Confirmation of a £500 million rail link giving direct services to Heathrow from the west country, the Thames Valley and Wales is raising speculation that a third runway could be built at the airport.
Analysts said it would be strange for the government to approve a western rail link to Heathrow if ministers were subsequently going to support a Thames estuary airport, the Financial Times reports.
Douglas McNeill, analyst at Charles Stanley Securities, is quoted as saying: “Directing more investment towards Heathrow suggests that it remains much more central to policy makers’ thinking than an estuary airport.”
Edward Stanford, analyst at Oriel Securities, adds: “This decision on the £500 million rail link gives the government more options in terms of potential Heathrow expansion, but it is probably justified simply in terms of relieving pressure on Paddington station.”
The proposed western rail link is likely to open after 2020, while Heathrow operator BAA estimates a third runway could be operational some six to 10 years after ministerial authorisation.
Transport secretary Justine Greening hinted at possible frustration that Downing Street had ordered her to delay a planned strategy document on how to preserve the UK’s status as a leading aviation hub, the newspaper says.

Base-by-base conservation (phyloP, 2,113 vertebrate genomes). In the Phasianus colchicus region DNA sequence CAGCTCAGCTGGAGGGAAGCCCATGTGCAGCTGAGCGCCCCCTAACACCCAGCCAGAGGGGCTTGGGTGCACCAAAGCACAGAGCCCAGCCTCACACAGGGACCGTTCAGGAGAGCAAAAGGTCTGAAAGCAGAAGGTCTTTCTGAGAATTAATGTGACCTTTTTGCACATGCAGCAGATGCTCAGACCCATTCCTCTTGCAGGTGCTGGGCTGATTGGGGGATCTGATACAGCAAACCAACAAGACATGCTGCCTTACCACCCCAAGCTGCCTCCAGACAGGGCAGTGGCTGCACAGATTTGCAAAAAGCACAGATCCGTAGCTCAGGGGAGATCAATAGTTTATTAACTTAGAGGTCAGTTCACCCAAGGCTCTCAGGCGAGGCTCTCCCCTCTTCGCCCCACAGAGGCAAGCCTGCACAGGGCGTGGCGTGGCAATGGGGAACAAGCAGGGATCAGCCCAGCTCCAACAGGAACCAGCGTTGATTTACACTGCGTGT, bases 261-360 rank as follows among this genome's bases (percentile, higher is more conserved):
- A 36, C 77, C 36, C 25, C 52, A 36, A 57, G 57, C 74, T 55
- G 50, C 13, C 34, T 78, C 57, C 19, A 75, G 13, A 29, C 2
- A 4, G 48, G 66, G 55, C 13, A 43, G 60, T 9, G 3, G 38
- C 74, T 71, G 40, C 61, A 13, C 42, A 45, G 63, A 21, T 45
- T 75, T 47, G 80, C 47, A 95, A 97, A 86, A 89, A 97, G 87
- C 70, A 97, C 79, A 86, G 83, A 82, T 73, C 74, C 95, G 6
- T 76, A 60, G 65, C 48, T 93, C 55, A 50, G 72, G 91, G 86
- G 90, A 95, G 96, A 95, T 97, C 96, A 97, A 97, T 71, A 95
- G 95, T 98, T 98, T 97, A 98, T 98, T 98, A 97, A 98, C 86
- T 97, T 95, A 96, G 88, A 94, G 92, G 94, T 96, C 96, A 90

She was ready to publish the “call for evidence” document last week, but it has been delayed until the autumn at the earliest, partly because of tensions inside the coalition.
Greening, who campaigned against a third runway at Heathrow when the previous Labour government backed the airport’s expansion and has insisted she remains opposed to expansion of the airport, said:
“We will need to kick off this debate, to talk about longer term how we make sure we have the capacity our country needs, particularly at its hub airport, to allow our economy to grow.”
While the Conservatives are increasingly receptive to the case for Heathrow’s expansion, the Liberal Democrats are steadfastly opposed to new runways in the south-east, according to the FT.
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